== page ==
Trials to formally evaluate combining ICI with radiation with ICI in MCC are underway. In addition to the GOTHAM trial, NCT04261855 (evaluating avelumab with external beam radiotherapy and avelumab with LuTate in highly somatostatin receptor-expressing MCC in the metastatic setting), the CARTA trial (NCT04792073) is evaluating the role of comprehensive ablative radiation therapy with or without avelumab in patients with advanced disease progressing after anti-PD-1 therapy. In the adjuvant setting, the Immunotherapy Merkel Adjuvant Trial (I-MAT, NCT04291885) is randomising patients to receive concurrent, adjuvant avelumab or placebo following surgery and /or radiation for stage I-III MCC. Other ongoing adjuvant studies include the STAMP study (NCT03271372) and ADEMEC-O study (NCT02196961), randomising patients to observation or anti-PD-1 therapy (pembrolizumab and nivolumab respectively) after complete surgical resection of MCC, and the ADAM trial evaluating adjuvant avelumab following completion of surgery and/or radiotherapy (NCT03271372).

For patients who do respond to ICI, questions remain regarding the optimal duration of therapy. A retrospective study of 40 patients evaluated rates of progression following treatment cessation for response or otherwise and found relatively high rates of progression on treatment cessation, even among patients who initially achieved a CR [64]. Thirty (75%) patients were in CR at the time of treatment cessation and 26% of these patients and 57% of patients in partial response (PR) developed progression with a median time to progression of 5.5 months. Receiving fewer cycles of ICI was significantly associated with increased risk of progression. Ultimately, robust biomarkers are still required to identify those patients who will need intensified therapy, those who can be successfully treated with anti-PD-1/PD-L1 alone and those who can safely discontinue therapy after achieving a response.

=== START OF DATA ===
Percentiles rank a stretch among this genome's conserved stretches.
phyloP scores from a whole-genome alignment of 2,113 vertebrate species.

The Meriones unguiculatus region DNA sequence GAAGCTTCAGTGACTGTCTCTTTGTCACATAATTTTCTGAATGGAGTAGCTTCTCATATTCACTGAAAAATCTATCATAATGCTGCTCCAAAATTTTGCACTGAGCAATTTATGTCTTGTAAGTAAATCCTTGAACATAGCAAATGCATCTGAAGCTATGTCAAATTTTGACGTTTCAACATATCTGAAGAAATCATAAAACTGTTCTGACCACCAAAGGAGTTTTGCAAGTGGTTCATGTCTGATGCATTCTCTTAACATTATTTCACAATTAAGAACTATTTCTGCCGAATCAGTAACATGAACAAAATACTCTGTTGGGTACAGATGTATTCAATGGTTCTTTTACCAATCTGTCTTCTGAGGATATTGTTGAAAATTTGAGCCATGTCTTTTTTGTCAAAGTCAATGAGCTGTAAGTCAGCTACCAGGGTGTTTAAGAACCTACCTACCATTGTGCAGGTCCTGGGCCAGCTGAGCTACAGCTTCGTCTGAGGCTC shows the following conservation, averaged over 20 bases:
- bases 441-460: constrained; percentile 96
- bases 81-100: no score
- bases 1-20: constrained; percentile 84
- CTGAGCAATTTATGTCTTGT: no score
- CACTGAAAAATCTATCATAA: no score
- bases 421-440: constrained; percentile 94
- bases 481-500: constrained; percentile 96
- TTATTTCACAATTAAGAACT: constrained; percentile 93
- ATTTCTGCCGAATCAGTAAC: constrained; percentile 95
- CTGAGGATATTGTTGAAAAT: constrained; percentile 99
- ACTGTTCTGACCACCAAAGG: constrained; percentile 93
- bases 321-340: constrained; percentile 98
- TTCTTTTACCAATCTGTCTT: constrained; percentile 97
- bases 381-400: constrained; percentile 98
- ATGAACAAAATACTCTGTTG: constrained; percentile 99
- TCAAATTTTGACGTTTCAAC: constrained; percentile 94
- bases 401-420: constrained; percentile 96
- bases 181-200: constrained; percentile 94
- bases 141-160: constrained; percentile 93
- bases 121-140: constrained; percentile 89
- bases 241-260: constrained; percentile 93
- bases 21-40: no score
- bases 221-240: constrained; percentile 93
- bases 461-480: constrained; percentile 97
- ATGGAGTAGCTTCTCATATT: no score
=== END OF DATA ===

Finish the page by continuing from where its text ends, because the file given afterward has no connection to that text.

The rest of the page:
Immune checkpoint inhibition has led to dramatic improvements for patients with advanced MCC. However, resistance remains a challenge and as yet there is no clear biomarker to aid patient selection or personalization of treatment. Performance status, line of therapy and early 18FDG-PET response have all been associated with favourable outcomes. Despite two clearly molecularly distinct subgroups of MCC, high ICI responses are seen in both subgroups, regardless of viral status, TMB and PD-L1 status. However, a significant subset of these patients who initially respond to ICI subsequently develop disease progression. More work is needed to identify and understand mechanisms of response and resistance to ICI, to select patients for standard or emerging therapies.


JDD, LSM, GK and AC have nothing to disclose. RWT has served on an advisory board for Merck Serono. SS has served on advisory board for Bristol Myer Squibb, Merck Sharp and Dohme, AstraZeneca, Janssen and has received grant funding to the institute from Pfizer, Merck Sharp and Dohme, AstraZeneca, Amgen, and Advanced Accelerators Applications (AAA), a Novartis Company (outside the submitted work). RJH holds shares in Telix Pharmaceuticals.

Author Contribution Statement

JDD, LM and SS devised the proof outline. All authors contributed to the final manuscript, with particular attention to respective areas of expertise from RJH and GK (nuclear medicine and imaging), and RWT and AC (immunology and molecular studies). SS provided oversight and supervision.